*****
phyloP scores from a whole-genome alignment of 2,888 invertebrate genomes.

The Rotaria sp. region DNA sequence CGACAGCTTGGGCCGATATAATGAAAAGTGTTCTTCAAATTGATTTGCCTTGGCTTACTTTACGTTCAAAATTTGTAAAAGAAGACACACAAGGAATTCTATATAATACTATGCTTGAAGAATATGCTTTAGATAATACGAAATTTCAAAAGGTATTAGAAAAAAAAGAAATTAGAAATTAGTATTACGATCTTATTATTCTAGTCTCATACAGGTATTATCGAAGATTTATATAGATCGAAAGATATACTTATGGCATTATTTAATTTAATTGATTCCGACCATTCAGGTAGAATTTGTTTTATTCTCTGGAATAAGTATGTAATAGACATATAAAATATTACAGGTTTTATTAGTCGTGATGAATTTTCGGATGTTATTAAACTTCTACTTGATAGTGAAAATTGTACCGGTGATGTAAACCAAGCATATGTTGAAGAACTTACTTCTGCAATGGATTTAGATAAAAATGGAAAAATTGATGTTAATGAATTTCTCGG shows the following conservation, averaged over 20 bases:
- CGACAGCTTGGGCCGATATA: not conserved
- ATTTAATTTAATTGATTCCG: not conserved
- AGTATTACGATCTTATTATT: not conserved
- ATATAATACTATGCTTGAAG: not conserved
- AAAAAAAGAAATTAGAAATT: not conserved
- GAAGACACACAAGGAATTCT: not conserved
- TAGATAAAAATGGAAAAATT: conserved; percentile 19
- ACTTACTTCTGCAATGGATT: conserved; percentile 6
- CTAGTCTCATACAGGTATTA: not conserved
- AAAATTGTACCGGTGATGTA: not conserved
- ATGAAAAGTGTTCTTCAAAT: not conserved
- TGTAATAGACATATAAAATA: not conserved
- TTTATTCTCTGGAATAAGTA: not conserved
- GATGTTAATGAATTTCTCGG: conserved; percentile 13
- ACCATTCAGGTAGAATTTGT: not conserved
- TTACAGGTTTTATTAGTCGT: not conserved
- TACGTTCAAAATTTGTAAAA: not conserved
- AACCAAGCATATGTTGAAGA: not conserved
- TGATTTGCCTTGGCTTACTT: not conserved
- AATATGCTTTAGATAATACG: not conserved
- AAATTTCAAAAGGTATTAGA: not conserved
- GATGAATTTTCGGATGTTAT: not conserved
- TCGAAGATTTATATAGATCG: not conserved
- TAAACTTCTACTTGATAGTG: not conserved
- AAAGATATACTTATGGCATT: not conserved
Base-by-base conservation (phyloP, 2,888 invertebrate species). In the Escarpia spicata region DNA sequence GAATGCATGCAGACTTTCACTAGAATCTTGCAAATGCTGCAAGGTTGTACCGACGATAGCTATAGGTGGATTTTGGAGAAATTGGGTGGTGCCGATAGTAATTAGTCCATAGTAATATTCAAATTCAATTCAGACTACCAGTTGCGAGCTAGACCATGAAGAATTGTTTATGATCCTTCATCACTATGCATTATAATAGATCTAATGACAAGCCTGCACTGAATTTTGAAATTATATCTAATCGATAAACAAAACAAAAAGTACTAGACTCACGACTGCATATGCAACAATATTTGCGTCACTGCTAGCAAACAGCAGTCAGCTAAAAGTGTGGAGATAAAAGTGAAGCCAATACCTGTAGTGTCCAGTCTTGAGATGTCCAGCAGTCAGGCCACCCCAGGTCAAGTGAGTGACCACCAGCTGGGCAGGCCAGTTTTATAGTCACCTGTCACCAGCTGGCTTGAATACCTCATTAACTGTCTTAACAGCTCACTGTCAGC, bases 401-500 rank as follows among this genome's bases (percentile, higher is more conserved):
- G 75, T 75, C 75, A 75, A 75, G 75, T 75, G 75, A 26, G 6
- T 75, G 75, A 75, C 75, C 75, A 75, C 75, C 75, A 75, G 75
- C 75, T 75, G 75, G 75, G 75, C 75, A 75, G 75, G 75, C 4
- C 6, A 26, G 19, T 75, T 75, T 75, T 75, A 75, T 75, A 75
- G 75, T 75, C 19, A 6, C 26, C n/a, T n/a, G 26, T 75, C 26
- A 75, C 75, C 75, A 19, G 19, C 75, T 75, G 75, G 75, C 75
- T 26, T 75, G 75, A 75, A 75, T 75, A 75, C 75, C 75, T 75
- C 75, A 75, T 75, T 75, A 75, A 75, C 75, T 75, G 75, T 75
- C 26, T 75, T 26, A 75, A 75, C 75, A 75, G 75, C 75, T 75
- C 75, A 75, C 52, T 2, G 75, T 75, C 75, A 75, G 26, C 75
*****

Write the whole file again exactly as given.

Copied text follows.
phyloP scores from a whole-genome alignment of 2,888 invertebrate genomes.

The Rotaria sp. region DNA sequence CGACAGCTTGGGCCGATATAATGAAAAGTGTTCTTCAAATTGATTTGCCTTGGCTTACTTTACGTTCAAAATTTGTAAAAGAAGACACACAAGGAATTCTATATAATACTATGCTTGAAGAATATGCTTTAGATAATACGAAATTTCAAAAGGTATTAGAAAAAAAAGAAATTAGAAATTAGTATTACGATCTTATTATTCTAGTCTCATACAGGTATTATCGAAGATTTATATAGATCGAAAGATATACTTATGGCATTATTTAATTTAATTGATTCCGACCATTCAGGTAGAATTTGTTTTATTCTCTGGAATAAGTATGTAATAGACATATAAAATATTACAGGTTTTATTAGTCGTGATGAATTTTCGGATGTTATTAAACTTCTACTTGATAGTGAAAATTGTACCGGTGATGTAAACCAAGCATATGTTGAAGAACTTACTTCTGCAATGGATTTAGATAAAAATGGAAAAATTGATGTTAATGAATTTCTCGG shows the following conservation, averaged over 20 bases:
- CGACAGCTTGGGCCGATATA: not conserved
- ATTTAATTTAATTGATTCCG: not conserved
- AGTATTACGATCTTATTATT: not conserved
- ATATAATACTATGCTTGAAG: not conserved
- AAAAAAAGAAATTAGAAATT: not conserved
- GAAGACACACAAGGAATTCT: not conserved
- TAGATAAAAATGGAAAAATT: conserved; percentile 19
- ACTTACTTCTGCAATGGATT: conserved; percentile 6
- CTAGTCTCATACAGGTATTA: not conserved
- AAAATTGTACCGGTGATGTA: not conserved
- ATGAAAAGTGTTCTTCAAAT: not conserved
- TGTAATAGACATATAAAATA: not conserved
- TTTATTCTCTGGAATAAGTA: not conserved
- GATGTTAATGAATTTCTCGG: conserved; percentile 13
- ACCATTCAGGTAGAATTTGT: not conserved
- TTACAGGTTTTATTAGTCGT: not conserved
- TACGTTCAAAATTTGTAAAA: not conserved
- AACCAAGCATATGTTGAAGA: not conserved
- TGATTTGCCTTGGCTTACTT: not conserved
- AATATGCTTTAGATAATACG: not conserved
- AAATTTCAAAAGGTATTAGA: not conserved
- GATGAATTTTCGGATGTTAT: not conserved
- TCGAAGATTTATATAGATCG: not conserved
- TAAACTTCTACTTGATAGTG: not conserved
- AAAGATATACTTATGGCATT: not conserved
Base-by-base conservation (phyloP, 2,888 invertebrate species). In the Escarpia spicata region DNA sequence GAATGCATGCAGACTTTCACTAGAATCTTGCAAATGCTGCAAGGTTGTACCGACGATAGCTATAGGTGGATTTTGGAGAAATTGGGTGGTGCCGATAGTAATTAGTCCATAGTAATATTCAAATTCAATTCAGACTACCAGTTGCGAGCTAGACCATGAAGAATTGTTTATGATCCTTCATCACTATGCATTATAATAGATCTAATGACAAGCCTGCACTGAATTTTGAAATTATATCTAATCGATAAACAAAACAAAAAGTACTAGACTCACGACTGCATATGCAACAATATTTGCGTCACTGCTAGCAAACAGCAGTCAGCTAAAAGTGTGGAGATAAAAGTGAAGCCAATACCTGTAGTGTCCAGTCTTGAGATGTCCAGCAGTCAGGCCACCCCAGGTCAAGTGAGTGACCACCAGCTGGGCAGGCCAGTTTTATAGTCACCTGTCACCAGCTGGCTTGAATACCTCATTAACTGTCTTAACAGCTCACTGTCAGC, bases 401-500 rank as follows among this genome's bases (percentile, higher is more conserved):
- G 75, T 75, C 75, A 75, A 75, G 75, T 75, G 75, A 26, G 6
- T 75, G 75, A 75, C 75, C 75, A 75, C 75, C 75, A 75, G 75
- C 75, T 75, G 75, G 75, G 75, C 75, A 75, G 75, G 75, C 4
- C 6, A 26, G 19, T 75, T 75, T 75, T 75, A 75, T 75, A 75
- G 75, T 75, C 19, A 6, C 26, C n/a, T n/a, G 26, T 75, C 26
- A 75, C 75, C 75, A 19, G 19, C 75, T 75, G 75, G 75, C 75
- T 26, T 75, G 75, A 75, A 75, T 75, A 75, C 75, C 75, T 75
- C 75, A 75, T 75, T 75, A 75, A 75, C 75, T 75, G 75, T 75
- C 26, T 75, T 26, A 75, A 75, C 75, A 75, G 75, C 75, T 75
- C 75, A 75, C 52, T 2, G 75, T 75, C 75, A 75, G 26, C 75